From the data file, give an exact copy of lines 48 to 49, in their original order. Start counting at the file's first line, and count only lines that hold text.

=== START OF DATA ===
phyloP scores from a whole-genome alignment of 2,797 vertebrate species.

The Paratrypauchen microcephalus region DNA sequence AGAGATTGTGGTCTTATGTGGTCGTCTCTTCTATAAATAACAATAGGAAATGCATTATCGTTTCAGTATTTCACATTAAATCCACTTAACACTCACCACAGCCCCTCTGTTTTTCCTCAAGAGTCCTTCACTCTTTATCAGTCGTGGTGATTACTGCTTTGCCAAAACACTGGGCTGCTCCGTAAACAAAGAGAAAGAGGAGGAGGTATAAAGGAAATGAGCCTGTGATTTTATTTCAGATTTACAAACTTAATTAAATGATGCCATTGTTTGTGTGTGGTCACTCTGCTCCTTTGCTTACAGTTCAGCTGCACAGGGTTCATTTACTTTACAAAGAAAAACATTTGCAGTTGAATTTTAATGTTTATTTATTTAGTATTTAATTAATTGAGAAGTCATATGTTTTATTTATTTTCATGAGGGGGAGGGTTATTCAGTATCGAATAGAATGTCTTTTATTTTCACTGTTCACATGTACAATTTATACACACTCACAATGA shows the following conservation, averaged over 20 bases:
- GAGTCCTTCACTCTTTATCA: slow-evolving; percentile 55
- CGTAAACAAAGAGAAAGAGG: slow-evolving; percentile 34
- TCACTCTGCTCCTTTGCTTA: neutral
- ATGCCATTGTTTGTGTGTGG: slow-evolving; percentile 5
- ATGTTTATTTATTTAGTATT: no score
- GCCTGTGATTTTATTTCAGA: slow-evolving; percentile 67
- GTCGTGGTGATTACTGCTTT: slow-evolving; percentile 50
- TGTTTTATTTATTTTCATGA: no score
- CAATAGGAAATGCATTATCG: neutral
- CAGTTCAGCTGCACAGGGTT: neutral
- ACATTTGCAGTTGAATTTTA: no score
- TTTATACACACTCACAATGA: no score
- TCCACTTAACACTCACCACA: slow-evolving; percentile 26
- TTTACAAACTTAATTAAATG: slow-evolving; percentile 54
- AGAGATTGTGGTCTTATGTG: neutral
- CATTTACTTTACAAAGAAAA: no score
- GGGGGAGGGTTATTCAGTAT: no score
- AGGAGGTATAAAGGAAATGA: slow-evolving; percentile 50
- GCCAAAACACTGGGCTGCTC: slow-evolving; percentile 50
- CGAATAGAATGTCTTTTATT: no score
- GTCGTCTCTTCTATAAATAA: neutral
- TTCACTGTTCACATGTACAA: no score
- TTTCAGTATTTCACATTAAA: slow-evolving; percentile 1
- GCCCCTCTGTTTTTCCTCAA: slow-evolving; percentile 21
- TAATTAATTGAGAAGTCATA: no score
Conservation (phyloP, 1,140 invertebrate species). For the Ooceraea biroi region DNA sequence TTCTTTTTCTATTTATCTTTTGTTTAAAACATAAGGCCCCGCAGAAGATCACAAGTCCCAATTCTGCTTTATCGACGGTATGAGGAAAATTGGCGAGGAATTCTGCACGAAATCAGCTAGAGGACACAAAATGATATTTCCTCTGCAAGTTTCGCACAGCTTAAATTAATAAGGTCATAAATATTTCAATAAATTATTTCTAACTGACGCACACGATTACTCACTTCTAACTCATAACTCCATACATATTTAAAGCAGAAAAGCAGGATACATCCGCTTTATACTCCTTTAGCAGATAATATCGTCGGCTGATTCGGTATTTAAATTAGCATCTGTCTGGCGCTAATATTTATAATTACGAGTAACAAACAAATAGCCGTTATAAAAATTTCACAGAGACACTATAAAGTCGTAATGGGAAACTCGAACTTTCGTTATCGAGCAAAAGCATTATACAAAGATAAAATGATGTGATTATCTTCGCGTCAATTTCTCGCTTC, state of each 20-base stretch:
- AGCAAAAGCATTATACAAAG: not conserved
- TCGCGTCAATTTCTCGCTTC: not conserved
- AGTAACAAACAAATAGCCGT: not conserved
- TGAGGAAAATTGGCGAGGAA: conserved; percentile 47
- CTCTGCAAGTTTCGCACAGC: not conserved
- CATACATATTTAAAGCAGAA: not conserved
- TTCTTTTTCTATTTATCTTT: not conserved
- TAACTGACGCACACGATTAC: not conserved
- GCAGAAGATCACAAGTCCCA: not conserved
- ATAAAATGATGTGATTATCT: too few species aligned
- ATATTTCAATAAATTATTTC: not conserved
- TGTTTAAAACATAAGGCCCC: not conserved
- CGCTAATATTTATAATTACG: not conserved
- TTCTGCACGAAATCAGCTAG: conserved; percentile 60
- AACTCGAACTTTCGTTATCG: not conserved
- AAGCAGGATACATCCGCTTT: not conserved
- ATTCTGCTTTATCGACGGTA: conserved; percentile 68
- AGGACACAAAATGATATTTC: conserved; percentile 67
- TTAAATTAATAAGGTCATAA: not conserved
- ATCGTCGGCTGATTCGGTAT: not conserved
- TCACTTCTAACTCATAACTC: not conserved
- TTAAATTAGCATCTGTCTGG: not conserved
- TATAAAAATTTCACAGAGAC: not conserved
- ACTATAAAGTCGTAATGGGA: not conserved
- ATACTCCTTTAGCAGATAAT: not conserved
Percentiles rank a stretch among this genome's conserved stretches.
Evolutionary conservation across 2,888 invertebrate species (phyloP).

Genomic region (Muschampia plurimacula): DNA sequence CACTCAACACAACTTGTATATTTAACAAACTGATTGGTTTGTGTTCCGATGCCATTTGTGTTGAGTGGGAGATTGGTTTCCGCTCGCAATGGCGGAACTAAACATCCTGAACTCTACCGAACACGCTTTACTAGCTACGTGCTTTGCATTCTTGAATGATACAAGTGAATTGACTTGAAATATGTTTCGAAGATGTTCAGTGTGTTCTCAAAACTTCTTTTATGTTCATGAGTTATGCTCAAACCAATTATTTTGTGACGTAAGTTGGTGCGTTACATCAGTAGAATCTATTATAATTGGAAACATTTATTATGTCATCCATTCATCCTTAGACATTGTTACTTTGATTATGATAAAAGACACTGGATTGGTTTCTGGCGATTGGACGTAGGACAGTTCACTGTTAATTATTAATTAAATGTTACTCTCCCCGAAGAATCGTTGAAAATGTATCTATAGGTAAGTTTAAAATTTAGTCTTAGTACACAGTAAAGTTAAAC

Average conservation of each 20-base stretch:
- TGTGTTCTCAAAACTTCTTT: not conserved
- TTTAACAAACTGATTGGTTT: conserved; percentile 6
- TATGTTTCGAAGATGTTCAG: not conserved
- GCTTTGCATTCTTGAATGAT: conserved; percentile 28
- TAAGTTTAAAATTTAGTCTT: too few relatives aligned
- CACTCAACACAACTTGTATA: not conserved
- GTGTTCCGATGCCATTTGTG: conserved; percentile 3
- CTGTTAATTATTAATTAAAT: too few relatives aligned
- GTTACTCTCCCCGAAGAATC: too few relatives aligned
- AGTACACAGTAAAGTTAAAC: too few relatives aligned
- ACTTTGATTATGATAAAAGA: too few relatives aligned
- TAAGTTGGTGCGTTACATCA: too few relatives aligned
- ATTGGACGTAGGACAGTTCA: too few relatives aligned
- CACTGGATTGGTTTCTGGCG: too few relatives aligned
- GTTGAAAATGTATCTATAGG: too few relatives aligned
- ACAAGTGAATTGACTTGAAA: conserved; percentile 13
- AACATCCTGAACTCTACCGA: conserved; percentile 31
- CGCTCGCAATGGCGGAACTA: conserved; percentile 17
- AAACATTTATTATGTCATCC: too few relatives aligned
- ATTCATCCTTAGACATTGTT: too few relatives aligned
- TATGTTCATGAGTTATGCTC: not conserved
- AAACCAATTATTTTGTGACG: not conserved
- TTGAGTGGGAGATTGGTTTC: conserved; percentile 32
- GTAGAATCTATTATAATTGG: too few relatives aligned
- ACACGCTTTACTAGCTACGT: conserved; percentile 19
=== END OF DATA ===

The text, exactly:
- ATCGTCGGCTGATTCGGTAT: not conserved
- TCACTTCTAACTCATAACTC: not conserved